Check out the animated graphic of the flight profile at the above link: Assuming this is an accurate flight path - I wonder if Captain Sullenberger, after realizing that both engines could not be restarted and Teterboro was too far way began lining up to land on a road or if he immediately chose the river ditching? See how the flight path jogs?
Did he have time to think about the likely outcome of a "landing" on a road (collisions with medians, signs, cars, light stands, buildings, overpasses and the mass death and destruction that would ensue) and compare this with the chances for a successful ditching in the river? Or was the river his first "target" and he was maneuvering to avoid boat traffic? I look forward to hearing his thoughts as all this unfolded. The report doesn't mention the total time frame or altitude reached, but I'm sure the captain didn't have a lot of time to ponder the choices.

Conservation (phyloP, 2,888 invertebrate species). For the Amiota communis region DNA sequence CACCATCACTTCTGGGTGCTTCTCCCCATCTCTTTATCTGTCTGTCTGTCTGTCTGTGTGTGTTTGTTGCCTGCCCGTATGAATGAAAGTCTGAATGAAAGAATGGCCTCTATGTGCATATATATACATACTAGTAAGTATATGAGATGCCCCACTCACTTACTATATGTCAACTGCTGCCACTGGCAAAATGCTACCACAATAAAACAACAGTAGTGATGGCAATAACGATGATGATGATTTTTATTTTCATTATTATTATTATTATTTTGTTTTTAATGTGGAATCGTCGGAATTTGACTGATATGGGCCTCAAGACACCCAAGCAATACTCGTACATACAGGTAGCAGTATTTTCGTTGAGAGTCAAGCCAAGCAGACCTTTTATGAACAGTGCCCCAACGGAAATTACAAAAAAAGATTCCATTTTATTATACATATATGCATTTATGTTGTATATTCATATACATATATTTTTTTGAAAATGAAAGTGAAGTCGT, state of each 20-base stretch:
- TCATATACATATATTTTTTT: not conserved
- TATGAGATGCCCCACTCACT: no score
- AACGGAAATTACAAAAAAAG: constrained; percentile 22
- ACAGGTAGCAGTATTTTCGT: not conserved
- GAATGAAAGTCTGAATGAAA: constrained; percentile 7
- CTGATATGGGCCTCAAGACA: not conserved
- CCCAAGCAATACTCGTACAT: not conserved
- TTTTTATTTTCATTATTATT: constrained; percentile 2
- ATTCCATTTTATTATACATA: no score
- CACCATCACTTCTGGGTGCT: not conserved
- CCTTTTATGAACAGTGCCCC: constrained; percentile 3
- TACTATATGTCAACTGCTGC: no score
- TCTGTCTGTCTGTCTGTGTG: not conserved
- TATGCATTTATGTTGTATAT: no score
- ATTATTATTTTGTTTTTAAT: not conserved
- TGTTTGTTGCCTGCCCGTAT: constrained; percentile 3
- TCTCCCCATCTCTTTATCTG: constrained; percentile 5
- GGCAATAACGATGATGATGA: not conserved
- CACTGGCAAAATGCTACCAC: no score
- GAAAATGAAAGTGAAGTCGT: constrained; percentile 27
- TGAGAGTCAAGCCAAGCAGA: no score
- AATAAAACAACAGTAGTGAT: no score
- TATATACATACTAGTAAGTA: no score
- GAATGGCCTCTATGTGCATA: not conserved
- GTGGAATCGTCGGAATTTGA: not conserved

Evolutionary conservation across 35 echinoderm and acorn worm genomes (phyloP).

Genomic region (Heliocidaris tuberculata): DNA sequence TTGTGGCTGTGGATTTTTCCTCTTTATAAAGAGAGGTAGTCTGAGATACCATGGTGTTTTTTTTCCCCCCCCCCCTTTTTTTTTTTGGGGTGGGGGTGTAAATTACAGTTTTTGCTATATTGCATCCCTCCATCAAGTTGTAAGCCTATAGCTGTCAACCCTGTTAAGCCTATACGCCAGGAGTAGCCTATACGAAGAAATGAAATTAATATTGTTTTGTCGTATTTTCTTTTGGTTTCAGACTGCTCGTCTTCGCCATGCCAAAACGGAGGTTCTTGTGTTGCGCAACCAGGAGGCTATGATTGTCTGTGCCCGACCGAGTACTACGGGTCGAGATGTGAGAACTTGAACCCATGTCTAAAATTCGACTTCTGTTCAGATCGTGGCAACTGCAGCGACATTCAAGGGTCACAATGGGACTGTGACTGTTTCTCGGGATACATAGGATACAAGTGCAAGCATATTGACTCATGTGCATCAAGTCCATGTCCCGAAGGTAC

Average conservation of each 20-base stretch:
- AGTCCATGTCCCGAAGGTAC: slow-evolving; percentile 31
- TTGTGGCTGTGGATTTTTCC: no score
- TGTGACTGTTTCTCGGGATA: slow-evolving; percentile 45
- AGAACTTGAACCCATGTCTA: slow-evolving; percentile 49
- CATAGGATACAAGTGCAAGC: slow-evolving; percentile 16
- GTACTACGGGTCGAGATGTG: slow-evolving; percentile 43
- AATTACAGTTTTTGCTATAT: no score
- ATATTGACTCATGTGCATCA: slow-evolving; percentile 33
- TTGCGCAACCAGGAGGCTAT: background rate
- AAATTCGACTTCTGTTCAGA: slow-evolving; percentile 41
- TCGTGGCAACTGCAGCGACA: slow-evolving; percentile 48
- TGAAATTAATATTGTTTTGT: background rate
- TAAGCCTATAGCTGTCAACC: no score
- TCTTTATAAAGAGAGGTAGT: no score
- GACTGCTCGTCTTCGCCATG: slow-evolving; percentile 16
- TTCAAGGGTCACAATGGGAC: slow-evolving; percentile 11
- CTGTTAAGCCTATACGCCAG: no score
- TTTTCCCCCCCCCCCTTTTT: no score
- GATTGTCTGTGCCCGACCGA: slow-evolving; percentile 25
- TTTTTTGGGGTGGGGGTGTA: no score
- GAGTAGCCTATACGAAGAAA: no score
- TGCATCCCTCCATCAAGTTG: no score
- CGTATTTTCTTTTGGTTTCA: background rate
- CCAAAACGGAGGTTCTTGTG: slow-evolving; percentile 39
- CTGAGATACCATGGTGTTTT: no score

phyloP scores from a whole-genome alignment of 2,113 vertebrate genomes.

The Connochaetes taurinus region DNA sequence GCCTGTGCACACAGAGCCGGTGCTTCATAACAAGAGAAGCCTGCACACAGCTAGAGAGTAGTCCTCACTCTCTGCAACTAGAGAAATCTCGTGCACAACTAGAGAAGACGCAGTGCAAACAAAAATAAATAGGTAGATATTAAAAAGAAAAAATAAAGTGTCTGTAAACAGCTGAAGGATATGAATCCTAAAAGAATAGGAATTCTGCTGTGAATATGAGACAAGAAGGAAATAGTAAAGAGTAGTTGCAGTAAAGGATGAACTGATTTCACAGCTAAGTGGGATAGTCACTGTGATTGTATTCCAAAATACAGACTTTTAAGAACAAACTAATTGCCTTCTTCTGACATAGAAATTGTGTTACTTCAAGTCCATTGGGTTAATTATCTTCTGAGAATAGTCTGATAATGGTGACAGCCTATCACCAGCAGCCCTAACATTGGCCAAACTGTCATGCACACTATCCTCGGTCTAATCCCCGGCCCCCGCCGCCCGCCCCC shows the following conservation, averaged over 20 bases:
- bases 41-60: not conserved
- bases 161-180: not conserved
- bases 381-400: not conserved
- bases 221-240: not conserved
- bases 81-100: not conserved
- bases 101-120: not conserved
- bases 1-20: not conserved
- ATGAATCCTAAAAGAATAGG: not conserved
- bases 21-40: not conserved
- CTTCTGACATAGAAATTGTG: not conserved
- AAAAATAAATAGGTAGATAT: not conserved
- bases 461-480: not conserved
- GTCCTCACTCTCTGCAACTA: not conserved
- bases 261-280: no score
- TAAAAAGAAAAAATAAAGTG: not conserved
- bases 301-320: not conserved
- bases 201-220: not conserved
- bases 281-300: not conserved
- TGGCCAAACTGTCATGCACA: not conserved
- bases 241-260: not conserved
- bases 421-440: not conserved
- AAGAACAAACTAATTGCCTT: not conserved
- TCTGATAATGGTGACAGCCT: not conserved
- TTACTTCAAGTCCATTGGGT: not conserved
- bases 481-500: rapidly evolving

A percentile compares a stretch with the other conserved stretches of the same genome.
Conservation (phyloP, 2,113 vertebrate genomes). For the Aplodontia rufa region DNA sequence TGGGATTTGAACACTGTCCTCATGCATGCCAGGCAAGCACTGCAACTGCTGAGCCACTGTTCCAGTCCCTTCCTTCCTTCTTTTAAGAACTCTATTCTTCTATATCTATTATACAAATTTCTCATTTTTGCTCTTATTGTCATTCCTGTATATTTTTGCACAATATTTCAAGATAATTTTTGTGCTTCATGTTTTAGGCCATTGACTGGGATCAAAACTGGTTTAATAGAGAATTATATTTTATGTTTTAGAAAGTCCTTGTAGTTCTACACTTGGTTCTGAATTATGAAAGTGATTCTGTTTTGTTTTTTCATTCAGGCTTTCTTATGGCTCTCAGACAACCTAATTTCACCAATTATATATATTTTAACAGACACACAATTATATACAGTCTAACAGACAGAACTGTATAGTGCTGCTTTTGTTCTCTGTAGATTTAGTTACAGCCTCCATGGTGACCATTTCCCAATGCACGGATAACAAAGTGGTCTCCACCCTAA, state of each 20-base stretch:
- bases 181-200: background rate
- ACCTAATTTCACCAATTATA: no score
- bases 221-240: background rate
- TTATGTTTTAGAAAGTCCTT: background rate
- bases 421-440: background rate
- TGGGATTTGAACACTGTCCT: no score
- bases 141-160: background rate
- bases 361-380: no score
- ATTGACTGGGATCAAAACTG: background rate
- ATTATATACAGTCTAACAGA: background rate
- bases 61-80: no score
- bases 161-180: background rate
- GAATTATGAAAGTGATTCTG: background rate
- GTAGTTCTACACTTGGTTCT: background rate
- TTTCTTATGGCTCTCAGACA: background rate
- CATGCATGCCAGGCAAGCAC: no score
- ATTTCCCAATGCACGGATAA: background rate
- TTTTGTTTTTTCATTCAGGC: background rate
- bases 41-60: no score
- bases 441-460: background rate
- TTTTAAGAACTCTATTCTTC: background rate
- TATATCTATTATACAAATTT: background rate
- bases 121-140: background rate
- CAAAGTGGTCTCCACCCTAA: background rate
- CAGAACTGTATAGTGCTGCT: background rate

That was an amazing piece of airmanship and the entire flight crew deserves respect for "doing what they are paid to do," so well! As one salty old flight instructor used to tell me: "That's why we get paid the big bucks." Certainly deserved in this case.
We seldom practice an "all engines dead" situation in the simulator, but most pilots will take some time to at least think about it and if possible "play" with the scenario in the flight simulator.